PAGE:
Last week, we got almost forty inches of snow and lost power for three days. This morning, the pipes froze. So naturally, I’m thinking about gardens. And I’m warming my hands over the bright, glowing pages of Margaret Rose Realy’s beautiful new book, A Garden Catechism: 100 Plants in Christian Tradition and How to Grow them.
I’m lucky enough to call Margaret a friend, so she is the one I always ask if there is something mysterious popping up in my garden, and I don’t know if I should be happy or not. She always knows what it is. I also ask her if there’s an invasive bittersweet vine on my fence and I don’t know how to get rid of it, or if my irises aren’t blooming anymore and I feel like I should do something but I’m not sure when or how. I ask her whether my apple seedlings can be saved, and whether it’s too late to put lilacs in, and whether it’s worthwhile saving seeds from the marigolds I impulse bought at Walmart. Margaret always knows!
Now she has taken her immense wealth of knowledge and organized it into an eminently searchable book for the gardener who wants to cultivate a space that’s not only beautiful, but rich with Christian meaning. Each of 100 entries — organized into color-coded sections of flowers, herbs and edibles, grasses and more, and trees and shrubs — includes a large, lovely illustration by Mary Sprague, an explanation of the history and/or symbolic significance of the plant in Christianity, what theme of garden it might fit into (Stations of the Cross, Marian, Rosary, Sacred Heart, and so on), what it symbolizes, and several paragraphs of detailed practical information and advice about what it looks like, where and how it grows well, and how to care for it, and in some cases, how to harvest, display, and dry it.
Each entry also has a column of symbols for cross reference. There are a total of six possible symbols for different kinds of prayer gardens, and thirteen possible symbols for different kinds of suitable landscapes.
That’s about two-thirds of the book. The rest of it is a sort of condensed master class in horticulture, including information on everything from how to evaluate a site and design a garden, how to test soil and fertilize, how to read plant tags, how to collect seeds and even how to water.
Next comes an introduction rife with practical advice for how to arrange an outdoor space for a shrine, stations of the cross, prayer labyrinth, and more;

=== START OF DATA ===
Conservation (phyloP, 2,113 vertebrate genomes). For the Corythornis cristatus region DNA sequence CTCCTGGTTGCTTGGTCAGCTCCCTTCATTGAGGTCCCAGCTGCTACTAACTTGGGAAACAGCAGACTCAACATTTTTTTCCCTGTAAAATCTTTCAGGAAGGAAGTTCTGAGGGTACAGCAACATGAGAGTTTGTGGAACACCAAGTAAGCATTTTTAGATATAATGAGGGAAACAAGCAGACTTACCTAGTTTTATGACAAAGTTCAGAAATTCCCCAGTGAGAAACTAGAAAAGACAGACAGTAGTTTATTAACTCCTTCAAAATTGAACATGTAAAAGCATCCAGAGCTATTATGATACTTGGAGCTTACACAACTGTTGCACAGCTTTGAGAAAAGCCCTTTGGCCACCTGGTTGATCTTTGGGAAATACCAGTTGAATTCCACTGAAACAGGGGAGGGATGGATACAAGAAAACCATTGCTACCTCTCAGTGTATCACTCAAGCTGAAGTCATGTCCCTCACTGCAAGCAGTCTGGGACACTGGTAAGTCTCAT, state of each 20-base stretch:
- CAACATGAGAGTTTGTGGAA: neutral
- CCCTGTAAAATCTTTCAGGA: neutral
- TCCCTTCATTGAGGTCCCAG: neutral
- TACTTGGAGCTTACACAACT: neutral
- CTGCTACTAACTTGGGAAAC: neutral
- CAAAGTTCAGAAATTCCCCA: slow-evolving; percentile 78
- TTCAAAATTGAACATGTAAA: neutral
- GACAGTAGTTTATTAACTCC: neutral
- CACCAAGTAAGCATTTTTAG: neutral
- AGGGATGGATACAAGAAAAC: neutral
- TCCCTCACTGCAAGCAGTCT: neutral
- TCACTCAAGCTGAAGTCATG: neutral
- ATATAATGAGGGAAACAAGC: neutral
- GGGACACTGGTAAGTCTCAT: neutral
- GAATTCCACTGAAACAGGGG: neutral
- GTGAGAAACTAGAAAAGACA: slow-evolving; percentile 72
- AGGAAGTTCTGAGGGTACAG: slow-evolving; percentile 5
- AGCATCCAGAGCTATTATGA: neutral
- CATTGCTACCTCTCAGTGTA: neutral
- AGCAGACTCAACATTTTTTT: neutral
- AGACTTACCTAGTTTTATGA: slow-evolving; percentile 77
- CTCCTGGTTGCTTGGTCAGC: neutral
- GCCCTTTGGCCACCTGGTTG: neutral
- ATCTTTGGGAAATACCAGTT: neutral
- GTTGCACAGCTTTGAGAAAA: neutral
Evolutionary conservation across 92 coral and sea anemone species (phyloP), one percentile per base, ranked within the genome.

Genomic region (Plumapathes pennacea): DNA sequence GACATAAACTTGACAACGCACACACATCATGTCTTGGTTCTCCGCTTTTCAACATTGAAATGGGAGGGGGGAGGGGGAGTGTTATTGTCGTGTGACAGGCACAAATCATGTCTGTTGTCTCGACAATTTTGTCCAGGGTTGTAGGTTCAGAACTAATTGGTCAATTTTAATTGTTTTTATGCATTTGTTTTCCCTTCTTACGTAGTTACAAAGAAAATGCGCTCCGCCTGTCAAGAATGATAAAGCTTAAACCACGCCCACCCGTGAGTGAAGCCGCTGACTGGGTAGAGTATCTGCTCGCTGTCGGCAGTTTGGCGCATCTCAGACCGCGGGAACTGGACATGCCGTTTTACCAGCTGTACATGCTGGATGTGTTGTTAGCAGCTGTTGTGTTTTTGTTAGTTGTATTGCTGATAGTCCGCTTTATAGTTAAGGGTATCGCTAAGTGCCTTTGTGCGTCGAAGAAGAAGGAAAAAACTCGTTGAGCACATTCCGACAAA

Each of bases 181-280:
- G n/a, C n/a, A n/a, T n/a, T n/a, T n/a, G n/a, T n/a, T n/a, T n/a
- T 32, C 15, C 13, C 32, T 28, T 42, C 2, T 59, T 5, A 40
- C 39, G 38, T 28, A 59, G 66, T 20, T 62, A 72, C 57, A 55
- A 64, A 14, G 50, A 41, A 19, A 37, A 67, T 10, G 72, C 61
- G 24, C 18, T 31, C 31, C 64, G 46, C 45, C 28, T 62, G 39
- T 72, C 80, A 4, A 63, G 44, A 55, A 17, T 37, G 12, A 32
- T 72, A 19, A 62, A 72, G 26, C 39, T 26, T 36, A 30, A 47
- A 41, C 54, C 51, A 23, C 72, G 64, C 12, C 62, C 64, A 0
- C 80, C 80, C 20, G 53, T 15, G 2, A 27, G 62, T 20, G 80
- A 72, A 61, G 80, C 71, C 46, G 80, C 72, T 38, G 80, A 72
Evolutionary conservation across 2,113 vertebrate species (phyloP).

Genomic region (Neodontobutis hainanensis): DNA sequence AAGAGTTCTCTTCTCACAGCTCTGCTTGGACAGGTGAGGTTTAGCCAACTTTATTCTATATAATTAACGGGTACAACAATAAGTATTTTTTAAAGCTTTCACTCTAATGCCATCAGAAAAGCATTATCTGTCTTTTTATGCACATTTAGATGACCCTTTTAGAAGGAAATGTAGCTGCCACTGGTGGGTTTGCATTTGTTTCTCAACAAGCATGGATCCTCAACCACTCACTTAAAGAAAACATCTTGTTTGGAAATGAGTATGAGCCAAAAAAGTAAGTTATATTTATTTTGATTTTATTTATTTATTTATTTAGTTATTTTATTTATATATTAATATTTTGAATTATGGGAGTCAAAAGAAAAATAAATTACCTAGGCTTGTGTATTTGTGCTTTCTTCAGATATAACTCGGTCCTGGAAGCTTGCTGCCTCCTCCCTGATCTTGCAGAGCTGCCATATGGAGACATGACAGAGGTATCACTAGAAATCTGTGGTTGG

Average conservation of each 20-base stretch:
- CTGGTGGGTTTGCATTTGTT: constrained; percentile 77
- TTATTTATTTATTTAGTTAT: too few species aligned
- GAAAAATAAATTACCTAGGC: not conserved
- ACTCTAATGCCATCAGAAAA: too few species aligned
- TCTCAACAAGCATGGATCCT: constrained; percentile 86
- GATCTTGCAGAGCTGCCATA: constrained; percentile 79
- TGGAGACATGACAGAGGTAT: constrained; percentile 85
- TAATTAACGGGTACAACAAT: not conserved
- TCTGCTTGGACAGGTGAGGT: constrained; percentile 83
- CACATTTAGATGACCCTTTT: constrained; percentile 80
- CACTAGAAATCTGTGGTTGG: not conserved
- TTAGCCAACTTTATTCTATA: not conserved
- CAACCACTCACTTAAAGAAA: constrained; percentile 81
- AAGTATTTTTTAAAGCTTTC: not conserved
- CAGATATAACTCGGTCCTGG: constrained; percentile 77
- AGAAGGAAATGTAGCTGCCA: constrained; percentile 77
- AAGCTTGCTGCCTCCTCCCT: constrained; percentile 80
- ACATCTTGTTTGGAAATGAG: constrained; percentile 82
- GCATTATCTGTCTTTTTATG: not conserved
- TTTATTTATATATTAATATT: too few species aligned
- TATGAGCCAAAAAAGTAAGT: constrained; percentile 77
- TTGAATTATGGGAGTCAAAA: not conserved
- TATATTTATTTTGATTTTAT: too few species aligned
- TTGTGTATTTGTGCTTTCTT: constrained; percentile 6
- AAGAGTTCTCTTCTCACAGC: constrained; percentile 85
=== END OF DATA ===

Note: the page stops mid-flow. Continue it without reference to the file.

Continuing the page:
and there is a section on ‘development of intent,’ to help focus your thoughts and ideas about what you hope to accomplish by making a prayer garden. There are several pages on color theory, a section on making stepping stones, ideas for how to keep a journal, and a reference chart collating all the information about plants in the previous pages.
The overall tone is gentle, encouraging, and wise, and every single page is absolutely bristling with practical, reliable information, and it’s thoughtfully arranged to be as easy to use as possible. The goal is to help you come up with a plan that is meaningful and appealing to you (and maintainable in the landscape you’ve chosen), rather than providing ready-made plans for you to copy by rote. It’s also fascinating and informative for someone who’s just interested in gardens.
The book would make an excellent present for someone just starting out with gardening, who could use some encouragement with a plant or two, but would not be out of place for a master gardener who will appreciate the comprehensive breadth of knowledge gathered in these pages, and is looking for inspiration for a new kind of project. The unique combination of horticultural knowledge and spiritual insight and cultural and historical research pretty much guarantees that that almost anyone who picks it up will learn something new.
Margaret Realy is an advanced Master Gardener and a Benedictine oblate. She has written several other books, and her writing appears regularly at Our Sunday Visitor and at CatholicMom.com. This book would be a great place to get to start to get to know this warm, kind, and incredibly knowledgeable woman. Happy spring!